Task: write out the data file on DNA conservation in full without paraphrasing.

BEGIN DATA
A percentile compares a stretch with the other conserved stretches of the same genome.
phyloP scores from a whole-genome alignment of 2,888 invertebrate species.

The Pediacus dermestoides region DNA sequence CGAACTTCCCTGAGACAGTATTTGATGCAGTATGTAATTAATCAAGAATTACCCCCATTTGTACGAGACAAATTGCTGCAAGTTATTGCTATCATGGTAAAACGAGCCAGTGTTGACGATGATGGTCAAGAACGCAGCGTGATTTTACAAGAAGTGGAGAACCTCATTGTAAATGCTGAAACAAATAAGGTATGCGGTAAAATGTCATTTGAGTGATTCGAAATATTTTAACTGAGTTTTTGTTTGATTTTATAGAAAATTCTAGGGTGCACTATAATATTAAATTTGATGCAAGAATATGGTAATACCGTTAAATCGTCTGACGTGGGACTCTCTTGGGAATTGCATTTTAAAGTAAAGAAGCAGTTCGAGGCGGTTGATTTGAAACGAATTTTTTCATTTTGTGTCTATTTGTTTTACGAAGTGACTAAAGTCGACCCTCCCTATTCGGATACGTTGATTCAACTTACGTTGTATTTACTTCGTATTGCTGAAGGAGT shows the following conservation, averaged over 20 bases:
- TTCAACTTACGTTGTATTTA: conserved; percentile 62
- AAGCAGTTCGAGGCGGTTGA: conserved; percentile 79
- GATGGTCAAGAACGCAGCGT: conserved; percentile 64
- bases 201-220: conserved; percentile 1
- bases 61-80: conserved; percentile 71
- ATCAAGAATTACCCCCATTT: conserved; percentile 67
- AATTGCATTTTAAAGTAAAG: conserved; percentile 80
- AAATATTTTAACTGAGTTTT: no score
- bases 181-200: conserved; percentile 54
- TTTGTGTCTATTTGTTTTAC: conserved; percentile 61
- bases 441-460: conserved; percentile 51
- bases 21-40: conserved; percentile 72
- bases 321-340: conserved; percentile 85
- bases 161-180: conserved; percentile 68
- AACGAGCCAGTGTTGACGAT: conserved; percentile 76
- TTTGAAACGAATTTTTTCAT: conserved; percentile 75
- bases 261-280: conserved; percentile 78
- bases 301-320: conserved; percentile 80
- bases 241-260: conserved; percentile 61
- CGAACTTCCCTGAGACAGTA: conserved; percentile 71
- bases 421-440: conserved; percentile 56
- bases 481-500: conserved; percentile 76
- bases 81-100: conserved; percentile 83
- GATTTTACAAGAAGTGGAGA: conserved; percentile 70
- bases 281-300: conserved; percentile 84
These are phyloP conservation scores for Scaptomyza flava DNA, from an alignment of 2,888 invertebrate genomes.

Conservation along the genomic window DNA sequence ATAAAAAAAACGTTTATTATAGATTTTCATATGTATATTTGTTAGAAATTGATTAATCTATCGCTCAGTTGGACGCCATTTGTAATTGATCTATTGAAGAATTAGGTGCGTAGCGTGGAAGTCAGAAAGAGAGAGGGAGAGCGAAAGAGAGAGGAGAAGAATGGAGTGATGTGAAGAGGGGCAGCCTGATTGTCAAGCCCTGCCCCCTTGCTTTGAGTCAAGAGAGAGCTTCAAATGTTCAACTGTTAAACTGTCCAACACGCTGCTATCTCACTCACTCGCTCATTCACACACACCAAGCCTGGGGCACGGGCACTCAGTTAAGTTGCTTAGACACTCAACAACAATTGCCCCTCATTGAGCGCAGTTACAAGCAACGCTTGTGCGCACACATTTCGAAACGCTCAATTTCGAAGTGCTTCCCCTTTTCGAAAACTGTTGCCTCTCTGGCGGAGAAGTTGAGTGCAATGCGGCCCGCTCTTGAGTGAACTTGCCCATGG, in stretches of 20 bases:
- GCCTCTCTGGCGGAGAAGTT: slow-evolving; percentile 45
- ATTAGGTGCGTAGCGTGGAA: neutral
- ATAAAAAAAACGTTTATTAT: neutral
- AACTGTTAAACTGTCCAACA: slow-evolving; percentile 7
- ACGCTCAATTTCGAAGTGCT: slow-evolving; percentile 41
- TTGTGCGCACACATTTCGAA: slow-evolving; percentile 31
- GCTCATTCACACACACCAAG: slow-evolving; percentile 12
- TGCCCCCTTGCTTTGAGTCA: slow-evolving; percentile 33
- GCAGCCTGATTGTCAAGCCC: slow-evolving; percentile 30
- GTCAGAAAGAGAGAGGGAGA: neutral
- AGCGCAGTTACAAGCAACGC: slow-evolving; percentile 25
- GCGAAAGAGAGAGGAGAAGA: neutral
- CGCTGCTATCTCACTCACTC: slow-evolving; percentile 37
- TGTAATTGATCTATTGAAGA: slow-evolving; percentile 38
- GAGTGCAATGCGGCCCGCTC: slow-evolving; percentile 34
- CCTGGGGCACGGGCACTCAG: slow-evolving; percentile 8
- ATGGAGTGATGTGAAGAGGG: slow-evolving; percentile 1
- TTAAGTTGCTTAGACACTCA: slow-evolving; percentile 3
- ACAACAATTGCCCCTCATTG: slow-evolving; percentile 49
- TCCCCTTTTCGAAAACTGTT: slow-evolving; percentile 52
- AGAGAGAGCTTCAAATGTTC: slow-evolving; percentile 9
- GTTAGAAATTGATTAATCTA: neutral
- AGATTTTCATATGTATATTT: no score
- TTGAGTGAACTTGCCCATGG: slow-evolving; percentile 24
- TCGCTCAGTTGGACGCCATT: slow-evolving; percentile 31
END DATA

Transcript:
A percentile compares a stretch with the other conserved stretches of the same genome.
phyloP scores from a whole-genome alignment of 2,888 invertebrate species.

The Pediacus dermestoides region DNA sequence CGAACTTCCCTGAGACAGTATTTGATGCAGTATGTAATTAATCAAGAATTACCCCCATTTGTACGAGACAAATTGCTGCAAGTTATTGCTATCATGGTAAAACGAGCCAGTGTTGACGATGATGGTCAAGAACGCAGCGTGATTTTACAAGAAGTGGAGAACCTCATTGTAAATGCTGAAACAAATAAGGTATGCGGTAAAATGTCATTTGAGTGATTCGAAATATTTTAACTGAGTTTTTGTTTGATTTTATAGAAAATTCTAGGGTGCACTATAATATTAAATTTGATGCAAGAATATGGTAATACCGTTAAATCGTCTGACGTGGGACTCTCTTGGGAATTGCATTTTAAAGTAAAGAAGCAGTTCGAGGCGGTTGATTTGAAACGAATTTTTTCATTTTGTGTCTATTTGTTTTACGAAGTGACTAAAGTCGACCCTCCCTATTCGGATACGTTGATTCAACTTACGTTGTATTTACTTCGTATTGCTGAAGGAGT shows the following conservation, averaged over 20 bases:
- TTCAACTTACGTTGTATTTA: conserved; percentile 62
- AAGCAGTTCGAGGCGGTTGA: conserved; percentile 79
- GATGGTCAAGAACGCAGCGT: conserved; percentile 64
- bases 201-220: conserved; percentile 1
- bases 61-80: conserved; percentile 71
- ATCAAGAATTACCCCCATTT: conserved; percentile 67
- AATTGCATTTTAAAGTAAAG: conserved; percentile 80
- AAATATTTTAACTGAGTTTT: no score
- bases 181-200: conserved; percentile 54
- TTTGTGTCTATTTGTTTTAC: conserved; percentile 61
- bases 441-460: conserved; percentile 51
- bases 21-40: conserved; percentile 72
- bases 321-340: conserved; percentile 85
- bases 161-180: conserved; percentile 68
- AACGAGCCAGTGTTGACGAT: conserved; percentile 76
- TTTGAAACGAATTTTTTCAT: conserved; percentile 75
- bases 261-280: conserved; percentile 78
- bases 301-320: conserved; percentile 80
- bases 241-260: conserved; percentile 61
- CGAACTTCCCTGAGACAGTA: conserved; percentile 71
- bases 421-440: conserved; percentile 56
- bases 481-500: conserved; percentile 76
- bases 81-100: conserved; percentile 83
- GATTTTACAAGAAGTGGAGA: conserved; percentile 70
- bases 281-300: conserved; percentile 84
These are phyloP conservation scores for Scaptomyza flava DNA, from an alignment of 2,888 invertebrate genomes.

Conservation along the genomic window DNA sequence ATAAAAAAAACGTTTATTATAGATTTTCATATGTATATTTGTTAGAAATTGATTAATCTATCGCTCAGTTGGACGCCATTTGTAATTGATCTATTGAAGAATTAGGTGCGTAGCGTGGAAGTCAGAAAGAGAGAGGGAGAGCGAAAGAGAGAGGAGAAGAATGGAGTGATGTGAAGAGGGGCAGCCTGATTGTCAAGCCCTGCCCCCTTGCTTTGAGTCAAGAGAGAGCTTCAAATGTTCAACTGTTAAACTGTCCAACACGCTGCTATCTCACTCACTCGCTCATTCACACACACCAAGCCTGGGGCACGGGCACTCAGTTAAGTTGCTTAGACACTCAACAACAATTGCCCCTCATTGAGCGCAGTTACAAGCAACGCTTGTGCGCACACATTTCGAAACGCTCAATTTCGAAGTGCTTCCCCTTTTCGAAAACTGTTGCCTCTCTGGCGGAGAAGTTGAGTGCAATGCGGCCCGCTCTTGAGTGAACTTGCCCATGG, in stretches of 20 bases:
- GCCTCTCTGGCGGAGAAGTT: slow-evolving; percentile 45
- ATTAGGTGCGTAGCGTGGAA: neutral
- ATAAAAAAAACGTTTATTAT: neutral
- AACTGTTAAACTGTCCAACA: slow-evolving; percentile 7
- ACGCTCAATTTCGAAGTGCT: slow-evolving; percentile 41
- TTGTGCGCACACATTTCGAA: slow-evolving; percentile 31
- GCTCATTCACACACACCAAG: slow-evolving; percentile 12
- TGCCCCCTTGCTTTGAGTCA: slow-evolving; percentile 33
- GCAGCCTGATTGTCAAGCCC: slow-evolving; percentile 30
- GTCAGAAAGAGAGAGGGAGA: neutral
- AGCGCAGTTACAAGCAACGC: slow-evolving; percentile 25
- GCGAAAGAGAGAGGAGAAGA: neutral
- CGCTGCTATCTCACTCACTC: slow-evolving; percentile 37
- TGTAATTGATCTATTGAAGA: slow-evolving; percentile 38
- GAGTGCAATGCGGCCCGCTC: slow-evolving; percentile 34
- CCTGGGGCACGGGCACTCAG: slow-evolving; percentile 8
- ATGGAGTGATGTGAAGAGGG: slow-evolving; percentile 1
- TTAAGTTGCTTAGACACTCA: slow-evolving; percentile 3
- ACAACAATTGCCCCTCATTG: slow-evolving; percentile 49
- TCCCCTTTTCGAAAACTGTT: slow-evolving; percentile 52
- AGAGAGAGCTTCAAATGTTC: slow-evolving; percentile 9
- GTTAGAAATTGATTAATCTA: neutral
- AGATTTTCATATGTATATTT: no score
- TTGAGTGAACTTGCCCATGG: slow-evolving; percentile 24
- TCGCTCAGTTGGACGCCATT: slow-evolving; percentile 31